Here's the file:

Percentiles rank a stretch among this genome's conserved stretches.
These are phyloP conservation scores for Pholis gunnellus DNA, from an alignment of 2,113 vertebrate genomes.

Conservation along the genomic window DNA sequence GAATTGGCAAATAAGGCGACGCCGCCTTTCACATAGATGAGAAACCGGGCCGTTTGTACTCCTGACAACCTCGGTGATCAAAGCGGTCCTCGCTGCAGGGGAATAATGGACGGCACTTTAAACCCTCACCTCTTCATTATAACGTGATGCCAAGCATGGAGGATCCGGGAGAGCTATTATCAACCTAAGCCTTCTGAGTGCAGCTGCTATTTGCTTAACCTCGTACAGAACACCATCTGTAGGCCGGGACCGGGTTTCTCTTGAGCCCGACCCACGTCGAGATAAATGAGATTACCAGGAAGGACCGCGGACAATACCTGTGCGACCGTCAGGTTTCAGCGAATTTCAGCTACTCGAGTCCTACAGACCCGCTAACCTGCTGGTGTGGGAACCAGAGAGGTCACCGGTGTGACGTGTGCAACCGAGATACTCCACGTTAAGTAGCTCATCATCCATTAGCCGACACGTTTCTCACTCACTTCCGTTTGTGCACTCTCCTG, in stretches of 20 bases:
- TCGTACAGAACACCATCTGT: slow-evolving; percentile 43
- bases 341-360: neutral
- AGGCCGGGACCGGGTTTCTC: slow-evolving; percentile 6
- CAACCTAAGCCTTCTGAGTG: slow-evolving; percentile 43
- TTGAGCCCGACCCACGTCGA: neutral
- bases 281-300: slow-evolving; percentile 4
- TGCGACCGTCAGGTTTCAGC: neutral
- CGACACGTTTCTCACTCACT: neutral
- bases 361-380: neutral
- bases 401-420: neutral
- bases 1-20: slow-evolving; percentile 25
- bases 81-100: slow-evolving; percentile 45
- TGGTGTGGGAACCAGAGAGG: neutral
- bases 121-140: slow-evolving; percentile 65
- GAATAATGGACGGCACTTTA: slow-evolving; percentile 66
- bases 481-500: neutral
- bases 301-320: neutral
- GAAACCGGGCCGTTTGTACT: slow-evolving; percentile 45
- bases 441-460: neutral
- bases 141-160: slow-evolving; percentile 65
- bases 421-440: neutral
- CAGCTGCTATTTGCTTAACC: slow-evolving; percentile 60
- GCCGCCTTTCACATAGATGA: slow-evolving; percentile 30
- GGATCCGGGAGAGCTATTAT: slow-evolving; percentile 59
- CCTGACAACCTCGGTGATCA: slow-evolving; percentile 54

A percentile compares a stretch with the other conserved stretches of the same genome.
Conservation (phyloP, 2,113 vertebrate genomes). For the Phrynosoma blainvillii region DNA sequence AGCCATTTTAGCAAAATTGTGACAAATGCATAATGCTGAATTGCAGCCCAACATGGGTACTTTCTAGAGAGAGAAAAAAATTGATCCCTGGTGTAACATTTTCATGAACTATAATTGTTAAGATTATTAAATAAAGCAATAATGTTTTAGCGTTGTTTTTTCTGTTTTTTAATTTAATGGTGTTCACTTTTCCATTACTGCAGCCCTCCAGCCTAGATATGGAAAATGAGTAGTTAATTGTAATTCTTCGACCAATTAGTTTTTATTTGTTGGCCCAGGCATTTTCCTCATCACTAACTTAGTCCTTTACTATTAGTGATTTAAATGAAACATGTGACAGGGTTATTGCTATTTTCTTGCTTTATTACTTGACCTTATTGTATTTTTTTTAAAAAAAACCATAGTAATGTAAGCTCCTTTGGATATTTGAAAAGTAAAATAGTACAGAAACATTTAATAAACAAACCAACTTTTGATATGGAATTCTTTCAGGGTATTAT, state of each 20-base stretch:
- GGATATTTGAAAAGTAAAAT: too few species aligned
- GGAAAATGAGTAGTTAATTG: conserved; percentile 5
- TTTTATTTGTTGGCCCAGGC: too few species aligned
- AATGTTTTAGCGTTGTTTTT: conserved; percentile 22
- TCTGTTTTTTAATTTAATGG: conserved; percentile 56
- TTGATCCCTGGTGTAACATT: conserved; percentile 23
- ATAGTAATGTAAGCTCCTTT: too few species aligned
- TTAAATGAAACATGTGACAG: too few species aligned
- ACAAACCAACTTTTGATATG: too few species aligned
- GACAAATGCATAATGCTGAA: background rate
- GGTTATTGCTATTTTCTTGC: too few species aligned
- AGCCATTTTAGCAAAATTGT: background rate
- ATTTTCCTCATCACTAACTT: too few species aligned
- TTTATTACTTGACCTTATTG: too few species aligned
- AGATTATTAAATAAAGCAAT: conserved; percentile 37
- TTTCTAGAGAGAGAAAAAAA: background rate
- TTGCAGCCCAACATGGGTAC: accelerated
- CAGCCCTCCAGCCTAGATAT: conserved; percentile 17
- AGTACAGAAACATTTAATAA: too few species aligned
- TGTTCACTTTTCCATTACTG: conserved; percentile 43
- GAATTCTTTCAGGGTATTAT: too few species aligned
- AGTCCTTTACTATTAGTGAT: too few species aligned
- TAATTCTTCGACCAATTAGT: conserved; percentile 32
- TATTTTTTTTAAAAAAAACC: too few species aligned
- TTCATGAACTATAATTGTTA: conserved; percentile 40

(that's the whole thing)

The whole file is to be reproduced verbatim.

Percentiles rank a stretch among this genome's conserved stretches.
These are phyloP conservation scores for Pholis gunnellus DNA, from an alignment of 2,113 vertebrate genomes.

Conservation along the genomic window DNA sequence GAATTGGCAAATAAGGCGACGCCGCCTTTCACATAGATGAGAAACCGGGCCGTTTGTACTCCTGACAACCTCGGTGATCAAAGCGGTCCTCGCTGCAGGGGAATAATGGACGGCACTTTAAACCCTCACCTCTTCATTATAACGTGATGCCAAGCATGGAGGATCCGGGAGAGCTATTATCAACCTAAGCCTTCTGAGTGCAGCTGCTATTTGCTTAACCTCGTACAGAACACCATCTGTAGGCCGGGACCGGGTTTCTCTTGAGCCCGACCCACGTCGAGATAAATGAGATTACCAGGAAGGACCGCGGACAATACCTGTGCGACCGTCAGGTTTCAGCGAATTTCAGCTACTCGAGTCCTACAGACCCGCTAACCTGCTGGTGTGGGAACCAGAGAGGTCACCGGTGTGACGTGTGCAACCGAGATACTCCACGTTAAGTAGCTCATCATCCATTAGCCGACACGTTTCTCACTCACTTCCGTTTGTGCACTCTCCTG, in stretches of 20 bases:
- TCGTACAGAACACCATCTGT: slow-evolving; percentile 43
- bases 341-360: neutral
- AGGCCGGGACCGGGTTTCTC: slow-evolving; percentile 6
- CAACCTAAGCCTTCTGAGTG: slow-evolving; percentile 43
- TTGAGCCCGACCCACGTCGA: neutral
- bases 281-300: slow-evolving; percentile 4
- TGCGACCGTCAGGTTTCAGC: neutral
- CGACACGTTTCTCACTCACT: neutral
- bases 361-380: neutral
- bases 401-420: neutral
- bases 1-20: slow-evolving; percentile 25
- bases 81-100: slow-evolving; percentile 45
- TGGTGTGGGAACCAGAGAGG: neutral
- bases 121-140: slow-evolving; percentile 65
- GAATAATGGACGGCACTTTA: slow-evolving; percentile 66
- bases 481-500: neutral
- bases 301-320: neutral
- GAAACCGGGCCGTTTGTACT: slow-evolving; percentile 45
- bases 441-460: neutral
- bases 141-160: slow-evolving; percentile 65
- bases 421-440: neutral
- CAGCTGCTATTTGCTTAACC: slow-evolving; percentile 60
- GCCGCCTTTCACATAGATGA: slow-evolving; percentile 30
- GGATCCGGGAGAGCTATTAT: slow-evolving; percentile 59
- CCTGACAACCTCGGTGATCA: slow-evolving; percentile 54

A percentile compares a stretch with the other conserved stretches of the same genome.
Conservation (phyloP, 2,113 vertebrate genomes). For the Phrynosoma blainvillii region DNA sequence AGCCATTTTAGCAAAATTGTGACAAATGCATAATGCTGAATTGCAGCCCAACATGGGTACTTTCTAGAGAGAGAAAAAAATTGATCCCTGGTGTAACATTTTCATGAACTATAATTGTTAAGATTATTAAATAAAGCAATAATGTTTTAGCGTTGTTTTTTCTGTTTTTTAATTTAATGGTGTTCACTTTTCCATTACTGCAGCCCTCCAGCCTAGATATGGAAAATGAGTAGTTAATTGTAATTCTTCGACCAATTAGTTTTTATTTGTTGGCCCAGGCATTTTCCTCATCACTAACTTAGTCCTTTACTATTAGTGATTTAAATGAAACATGTGACAGGGTTATTGCTATTTTCTTGCTTTATTACTTGACCTTATTGTATTTTTTTTAAAAAAAACCATAGTAATGTAAGCTCCTTTGGATATTTGAAAAGTAAAATAGTACAGAAACATTTAATAAACAAACCAACTTTTGATATGGAATTCTTTCAGGGTATTAT, state of each 20-base stretch:
- GGATATTTGAAAAGTAAAAT: too few species aligned
- GGAAAATGAGTAGTTAATTG: conserved; percentile 5
- TTTTATTTGTTGGCCCAGGC: too few species aligned
- AATGTTTTAGCGTTGTTTTT: conserved; percentile 22
- TCTGTTTTTTAATTTAATGG: conserved; percentile 56
- TTGATCCCTGGTGTAACATT: conserved; percentile 23
- ATAGTAATGTAAGCTCCTTT: too few species aligned
- TTAAATGAAACATGTGACAG: too few species aligned
- ACAAACCAACTTTTGATATG: too few species aligned
- GACAAATGCATAATGCTGAA: background rate
- GGTTATTGCTATTTTCTTGC: too few species aligned
- AGCCATTTTAGCAAAATTGT: background rate
- ATTTTCCTCATCACTAACTT: too few species aligned
- TTTATTACTTGACCTTATTG: too few species aligned
- AGATTATTAAATAAAGCAAT: conserved; percentile 37
- TTTCTAGAGAGAGAAAAAAA: background rate
- TTGCAGCCCAACATGGGTAC: accelerated
- CAGCCCTCCAGCCTAGATAT: conserved; percentile 17
- AGTACAGAAACATTTAATAA: too few species aligned
- TGTTCACTTTTCCATTACTG: conserved; percentile 43
- GAATTCTTTCAGGGTATTAT: too few species aligned
- AGTCCTTTACTATTAGTGAT: too few species aligned
- TAATTCTTCGACCAATTAGT: conserved; percentile 32
- TATTTTTTTTAAAAAAAACC: too few species aligned
- TTCATGAACTATAATTGTTA: conserved; percentile 40